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Archive for February 2012

Running programs as Linux daemons using Upstart

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In the Windows world, any long-running background process on a machine is handled as a Windows Service. This is a well-known programming interface that allows the system to coordinate startup and shutdown procedures and allows an administrator to use the service management tools to control and log details of the process.

In Linux, from the very beginning there was the idea of a daemon, which is conceptually the same as what Windows calls a service. However, a daemon doesn’t really have any one definite meaning. For the most part, when a process “daemonizes” on its own, that means that it forks and dissociates itself from the controlling terminal [1]. However most of the time we aren’t directly calling a process like this when we boot a system or want to manage a process. Which brings us to using tools like init or upstart.

The classic way of starting daemons on a Unix is using init. Init is the first process that is started after booting the kernel [2]. Init is responsible for starting all of the rest of the processes that need to be started when the system boots. The scripts and system that support the use of init are typically referred to as a “system v” init system (sysv). BSD Unix and some Linux distributions (slackware) use a simpler init system that is referred to as BSD init.

So why am I explaining all of this stuff? Despite their structural differences, all init based systems fundamentally are shell scripts that are scheduled or controlled in different ways. In order to hook a new program in as a system daemon we need to write some wrapper scripts around the program and tell init about it. That’s really all. However, managing processes is kind of tricky and for the most part you have to be very careful when writing these scripts. Ubuntu and later Redhat versions have started using an alternative system called Upstart as a result of the difficulty in getting init scripts right.

Using upstart, we only need to worry about a single configuration file, which by convention lives in /etc/init and is named service.conf, where service is the name of the service that the file describes. The format of a conf file is mostly declarative, with hooks for inserting arbitrary shell code. For the most part it is much easier to get a service mostly correct quickly by just copying and modifying one of the existing config files.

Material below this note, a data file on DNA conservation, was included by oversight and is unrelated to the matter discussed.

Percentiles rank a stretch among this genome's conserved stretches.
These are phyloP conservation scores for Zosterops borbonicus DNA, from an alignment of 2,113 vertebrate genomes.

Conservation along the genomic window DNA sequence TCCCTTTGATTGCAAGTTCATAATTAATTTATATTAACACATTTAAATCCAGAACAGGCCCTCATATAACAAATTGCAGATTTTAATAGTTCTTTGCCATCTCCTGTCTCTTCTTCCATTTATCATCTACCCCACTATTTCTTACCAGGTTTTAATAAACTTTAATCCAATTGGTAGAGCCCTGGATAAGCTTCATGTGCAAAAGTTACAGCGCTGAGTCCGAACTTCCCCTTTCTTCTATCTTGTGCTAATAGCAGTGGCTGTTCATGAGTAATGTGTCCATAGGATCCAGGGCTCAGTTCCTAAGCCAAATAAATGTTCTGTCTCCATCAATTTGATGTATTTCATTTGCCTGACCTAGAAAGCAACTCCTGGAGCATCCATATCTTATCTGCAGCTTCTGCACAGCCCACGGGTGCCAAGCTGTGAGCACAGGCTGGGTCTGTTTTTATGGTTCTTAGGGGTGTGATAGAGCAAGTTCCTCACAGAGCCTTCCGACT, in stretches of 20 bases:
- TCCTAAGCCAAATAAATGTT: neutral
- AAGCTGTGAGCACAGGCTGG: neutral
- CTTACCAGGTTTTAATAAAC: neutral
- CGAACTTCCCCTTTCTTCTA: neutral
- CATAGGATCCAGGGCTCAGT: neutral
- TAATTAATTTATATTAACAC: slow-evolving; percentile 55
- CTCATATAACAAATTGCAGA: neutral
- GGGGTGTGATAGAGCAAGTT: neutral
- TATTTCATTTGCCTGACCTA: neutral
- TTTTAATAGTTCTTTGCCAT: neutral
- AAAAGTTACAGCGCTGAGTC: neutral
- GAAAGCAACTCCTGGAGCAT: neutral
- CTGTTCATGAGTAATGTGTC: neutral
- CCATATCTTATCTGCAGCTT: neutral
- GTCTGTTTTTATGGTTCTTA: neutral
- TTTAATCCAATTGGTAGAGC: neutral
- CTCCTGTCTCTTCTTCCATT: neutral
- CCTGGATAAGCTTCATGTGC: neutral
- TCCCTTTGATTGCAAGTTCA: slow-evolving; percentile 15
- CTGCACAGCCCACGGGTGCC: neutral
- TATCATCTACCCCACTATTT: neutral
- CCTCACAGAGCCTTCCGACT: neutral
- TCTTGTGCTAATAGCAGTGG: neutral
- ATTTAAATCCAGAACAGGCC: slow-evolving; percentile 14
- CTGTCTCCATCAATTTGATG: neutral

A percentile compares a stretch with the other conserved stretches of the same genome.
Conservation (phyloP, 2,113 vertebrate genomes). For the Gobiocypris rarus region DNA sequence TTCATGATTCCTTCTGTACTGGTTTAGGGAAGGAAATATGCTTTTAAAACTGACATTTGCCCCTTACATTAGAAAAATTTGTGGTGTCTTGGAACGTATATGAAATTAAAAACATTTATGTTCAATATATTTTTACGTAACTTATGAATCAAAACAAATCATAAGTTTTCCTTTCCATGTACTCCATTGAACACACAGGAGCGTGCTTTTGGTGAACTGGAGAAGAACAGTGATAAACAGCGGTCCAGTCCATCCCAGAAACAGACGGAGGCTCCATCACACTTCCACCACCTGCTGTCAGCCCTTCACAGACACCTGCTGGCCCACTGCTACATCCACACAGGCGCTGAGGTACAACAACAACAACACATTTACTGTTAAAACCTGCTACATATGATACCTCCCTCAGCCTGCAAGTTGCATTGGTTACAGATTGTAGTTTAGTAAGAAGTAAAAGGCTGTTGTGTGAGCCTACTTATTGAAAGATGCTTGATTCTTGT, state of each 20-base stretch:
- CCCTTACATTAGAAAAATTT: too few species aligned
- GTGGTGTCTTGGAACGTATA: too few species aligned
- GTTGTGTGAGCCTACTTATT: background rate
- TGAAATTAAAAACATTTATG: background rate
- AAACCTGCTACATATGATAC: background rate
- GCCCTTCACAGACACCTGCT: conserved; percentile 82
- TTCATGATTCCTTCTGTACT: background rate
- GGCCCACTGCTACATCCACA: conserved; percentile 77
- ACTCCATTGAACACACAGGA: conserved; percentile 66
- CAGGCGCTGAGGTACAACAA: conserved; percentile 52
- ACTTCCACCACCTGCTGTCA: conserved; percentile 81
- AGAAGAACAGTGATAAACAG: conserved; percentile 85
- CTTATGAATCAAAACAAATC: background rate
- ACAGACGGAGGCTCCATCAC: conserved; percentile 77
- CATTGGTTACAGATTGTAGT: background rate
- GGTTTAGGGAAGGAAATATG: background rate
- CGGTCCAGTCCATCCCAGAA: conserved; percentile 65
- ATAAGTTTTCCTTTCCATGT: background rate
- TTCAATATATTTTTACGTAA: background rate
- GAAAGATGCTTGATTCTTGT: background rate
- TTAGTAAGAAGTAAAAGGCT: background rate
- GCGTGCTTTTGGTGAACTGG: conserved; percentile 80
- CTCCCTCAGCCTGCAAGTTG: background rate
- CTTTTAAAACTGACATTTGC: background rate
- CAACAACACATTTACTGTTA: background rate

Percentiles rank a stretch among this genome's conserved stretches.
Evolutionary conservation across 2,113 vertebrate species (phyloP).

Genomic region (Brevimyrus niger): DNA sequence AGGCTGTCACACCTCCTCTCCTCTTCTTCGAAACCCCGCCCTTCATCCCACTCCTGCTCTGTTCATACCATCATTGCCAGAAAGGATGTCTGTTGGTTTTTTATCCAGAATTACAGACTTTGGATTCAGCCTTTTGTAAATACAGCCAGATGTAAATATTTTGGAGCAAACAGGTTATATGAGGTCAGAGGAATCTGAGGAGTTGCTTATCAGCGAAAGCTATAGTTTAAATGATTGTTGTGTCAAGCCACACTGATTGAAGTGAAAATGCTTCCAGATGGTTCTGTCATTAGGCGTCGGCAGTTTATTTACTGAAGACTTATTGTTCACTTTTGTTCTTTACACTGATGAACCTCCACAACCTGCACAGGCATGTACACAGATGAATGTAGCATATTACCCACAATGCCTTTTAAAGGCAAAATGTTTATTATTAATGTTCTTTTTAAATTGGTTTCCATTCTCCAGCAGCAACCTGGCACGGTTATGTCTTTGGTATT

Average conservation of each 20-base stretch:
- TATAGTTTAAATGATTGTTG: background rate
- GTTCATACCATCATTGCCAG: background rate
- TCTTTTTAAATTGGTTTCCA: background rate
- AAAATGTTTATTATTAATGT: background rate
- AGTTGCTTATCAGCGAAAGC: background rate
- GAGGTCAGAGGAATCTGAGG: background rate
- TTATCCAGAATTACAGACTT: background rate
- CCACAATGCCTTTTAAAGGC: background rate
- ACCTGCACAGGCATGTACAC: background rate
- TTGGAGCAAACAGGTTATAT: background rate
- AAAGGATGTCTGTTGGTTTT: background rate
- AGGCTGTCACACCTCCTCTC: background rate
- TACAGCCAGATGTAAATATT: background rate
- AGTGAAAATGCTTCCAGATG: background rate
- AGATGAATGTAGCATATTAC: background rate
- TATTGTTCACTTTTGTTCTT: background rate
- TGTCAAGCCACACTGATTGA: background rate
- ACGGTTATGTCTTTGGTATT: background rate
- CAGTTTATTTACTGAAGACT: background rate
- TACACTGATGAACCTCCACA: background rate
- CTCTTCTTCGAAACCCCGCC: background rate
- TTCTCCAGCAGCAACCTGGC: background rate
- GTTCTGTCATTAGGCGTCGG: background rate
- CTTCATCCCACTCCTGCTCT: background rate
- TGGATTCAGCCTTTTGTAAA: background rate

My experience is that Upstart is way easier, so if it’s at all possible to use Upstart as your init, it will make things much easier. I used the following template script for my new daemon [3]:

# myservice - myservice job file

description "my service description"
author "Me <myself@i.com>"

# Stanzas
# Stanzas control when and how a process is started and stopped
# See a list of stanzas here: http://upstart.ubuntu.com/wiki/Stanzas#respawn

# When to start the service
start on runlevel [2345]

# When to stop the service
stop on runlevel [016]

# Automatically restart process if crashed

# Essentially lets upstart know the process will detach itself to the background
expect fork

# Run before process
pre-start script
    [ -d /var/run/myservice ] || mkdir -p /var/run/myservice
    echo "Put bash code here"
end script

# Start the process
exec myprocess

In my case, the process I was running was not already a daemon, meaning that it didn’t fork into the background when run – it blocks indefinitely. So the very first thing I had to do was to remove the line:

expect fork

I didn’t use a pid (process identifier) file to control the service so the pre-start script wasn’t necessary. If I have issues with startup/shutdown I might use a PID file in the future. Even without the PID file, Upstart can detect that the process is already running and can kill the running process without having an explicit pid file.

One other thing that got me initially was that the “exec” line is an Upstart stanza in this case, and not the exec command. In fact, in order to run more than one line you need a stanza that uses script/end script:

  . /etc/default/hal
  exec /usr/sbin/hald --daemon=no $DAEMON_OPTS
end script

You seem to get a lot for free with Upstart. I’ll update things here if I find any drawbacks to keeping it this simple, but for now things are working well.

Written by newcome

February 26, 2012 at 2:43 pm

Posted in Uncategorized

Clojure and the Classpath

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Since Clojure is built on Java, and Java depends on the classpath to find code that it wants to load and execute, we are stuck using the Classpath when we run Clojure code.

Usually we use Leiningen; to manage the Classpath. “Lein” as we’ll call it from now on, uses a small Clojure file as a configuration file. This file is called project.clj.

Project.clj defines the code locations for Clojure as well as declaring the external dependencies. These dependencies are kept in a lib/ folder under the project path.

All of this stuff is great when it’s set up the way you want it. However, I’ve recently wanted to be able to fire up the Clojure read-eval-print loop (REPL) on random code at will in the project. Typically we’d be able to use Lein to run code like this, but you need a “main” function defined. I don’t want to keep redefining this function in the project.clj file over and over.

What I want to be able to do is call clojure on a source file and load it, dropping immediately into the REPL.

$ clojure foo.clj

This is likely to go down in flames if there are any external dependencies. In my case I wanted to get all of the jar files into the classpath that are currently under lib/. To do this we can use a shell script like the following: